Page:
White Deer Lands
In January 1903, Hobart left the New York and Texas Land Company and instead became general manager of the new White Deer Lands Trust Company, which had purchased 631,000 acres from the NYTLC in Carson, Hutchinson, Roberts, and Gray counties in the northern Panhandle and Greer County in Oklahoma. Hobart remained with White Deer for twenty-one years until 1924. At the time Hobart had been living with his family on a small ranch near Canadian in Hemphill County in the Panhandle. Soon he was active in the settlement of Pampa.
Hobart skillfully recruited farmers to the Panhandle lands. Among the early settlers to purchase such lands were Henry Thut and Perry LeFors. Farming communities developed, such as Lefors in Gray County and Groom in Carson County. The company located in the new railroad town of Pampa. The Diamond F Ranch, then consisting of 630,000 acres, sold cattle and leased land to cattlemen. White Deer Lands followed the insolvency in 1886 of the former Francklyn Land and Cattle Company, which had originally 631,000 acres. White Deer sold most of the remaining 400,000 acres of Francklyn lands. The history of the company is found in the White Deer Land Museum, located in a 1916 structureon South Cuyler Street in Pampa.
Hobart and the JA Ranch
In 1914, JA manager James Wolcott Wadsworth, Jr., a nephew of ranch owner Cornelia Adair, was elected to the United States Senate from New York. Adair asked Hobart to take over the management of the JA Ranch in 1915. On the passing of Cornelia Adair, Hobart became a co-executor of her estate. As the sole JA administrator in 1932, Hobart had urged Adair's grandson and principal heir, Montie Ritchie, to sell off the ranch. Ritchie, however, who became sole owner and manager upon Hobart's death, believed that he could reverse the fortunes of the ranch, which had declined sharply during the 1930s Great Depression as well as drought and the estate debts of his Cornelia Adair. The ranch remains in fifth-generation hands of the original Adair family.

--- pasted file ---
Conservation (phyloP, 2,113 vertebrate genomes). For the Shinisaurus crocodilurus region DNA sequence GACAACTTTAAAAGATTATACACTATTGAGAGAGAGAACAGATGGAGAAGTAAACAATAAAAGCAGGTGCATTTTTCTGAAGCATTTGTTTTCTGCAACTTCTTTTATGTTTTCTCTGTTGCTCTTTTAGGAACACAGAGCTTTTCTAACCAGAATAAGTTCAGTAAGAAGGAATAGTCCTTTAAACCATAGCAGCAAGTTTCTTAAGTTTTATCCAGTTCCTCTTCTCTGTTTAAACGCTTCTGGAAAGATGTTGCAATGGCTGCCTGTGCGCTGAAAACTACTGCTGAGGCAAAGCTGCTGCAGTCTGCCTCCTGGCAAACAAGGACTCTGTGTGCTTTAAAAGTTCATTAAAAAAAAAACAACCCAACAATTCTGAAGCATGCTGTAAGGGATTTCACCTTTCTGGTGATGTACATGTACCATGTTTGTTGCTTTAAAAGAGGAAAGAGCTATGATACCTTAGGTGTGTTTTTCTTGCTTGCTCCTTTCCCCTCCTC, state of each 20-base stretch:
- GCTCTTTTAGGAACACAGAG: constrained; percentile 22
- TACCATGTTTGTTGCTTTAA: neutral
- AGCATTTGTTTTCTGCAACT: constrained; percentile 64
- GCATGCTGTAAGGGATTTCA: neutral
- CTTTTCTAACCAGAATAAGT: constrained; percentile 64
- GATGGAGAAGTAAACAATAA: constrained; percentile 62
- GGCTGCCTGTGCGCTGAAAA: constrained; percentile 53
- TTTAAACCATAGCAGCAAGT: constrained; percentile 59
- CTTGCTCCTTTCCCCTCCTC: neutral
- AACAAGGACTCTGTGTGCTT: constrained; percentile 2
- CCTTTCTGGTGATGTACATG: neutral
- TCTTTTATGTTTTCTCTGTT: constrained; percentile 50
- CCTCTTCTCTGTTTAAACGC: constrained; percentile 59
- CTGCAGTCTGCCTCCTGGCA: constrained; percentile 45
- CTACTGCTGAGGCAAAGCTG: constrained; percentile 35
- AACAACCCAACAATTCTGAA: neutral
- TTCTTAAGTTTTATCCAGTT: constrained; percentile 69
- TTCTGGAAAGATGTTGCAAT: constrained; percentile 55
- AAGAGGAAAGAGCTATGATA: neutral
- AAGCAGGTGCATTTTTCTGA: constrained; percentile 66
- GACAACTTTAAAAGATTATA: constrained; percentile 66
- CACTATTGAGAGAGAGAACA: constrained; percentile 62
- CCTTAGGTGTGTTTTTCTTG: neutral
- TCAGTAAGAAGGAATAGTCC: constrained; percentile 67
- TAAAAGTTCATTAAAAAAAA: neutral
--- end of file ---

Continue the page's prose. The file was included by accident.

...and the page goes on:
Civic and political leadership
Hobart was the president of the Panhandle-Plains Historical Society during the late 1920s and early 1930s, in which capacity he helped to procure money to begin construction of the Panhandle-Plains Historical Museum in Canyon in Randall County south of Amarillo. The museum was dedicated on April 14, 1933. Additionally, he was twice the president of the Texas and Southwestern Cattle Raisers Association, based in Fort Worth.
Reflecting his Vermont heritage, Hobart was a Republican at the national level. In March 1881, he had traveled to Washington, D.C. to witness the inauguration of U.S. President James A. Garfield, who was soon cut down by an assassin. In 1896, Hobart was a determined supporter of William McKinley and the gold standard over the Democrat, William Jennings Bryan. He opposed Franklin D. Roosevelt, the New Deal, and the diplomatic recognition in 1933 of the former Soviet Union. Internationally, he admired Winston Churchill though he did not live to see Churchill become in 1940 the Prime Minister of Great Britain. He did make several business trips to England and met numerous influential persons there. Statewide, Hobart often voted in Texas's then pivotal Democratic primaries, after such contests were first established in 1906. He once compared the Texas Republican Party, a weak entity in his day, to the status of the minority Democrats in Vermont; in each a small group controlled the party in anticipation of political patronage whenever their party held the White House. Hobart of course never lived to see Texas become heavily Republican and Vermont staunchly Democrat, reversals which would have undoubtedly surprised him had he survived until the end of the 20th century. In 1911, Democratic Governor Oscar Colquitt appointed Hobart as a delegate to the National Irrigation Conference held in Chicago because of Hobart's expertise in land and water issues. Hobart was non-partisan under state law as mayor of Pampa and eschewed partisanship regarding international crises. Hobart favored the deportation of illegal aliens but was a critic of the Ku Klux Klan, which he said "divides communities, churches, and even families."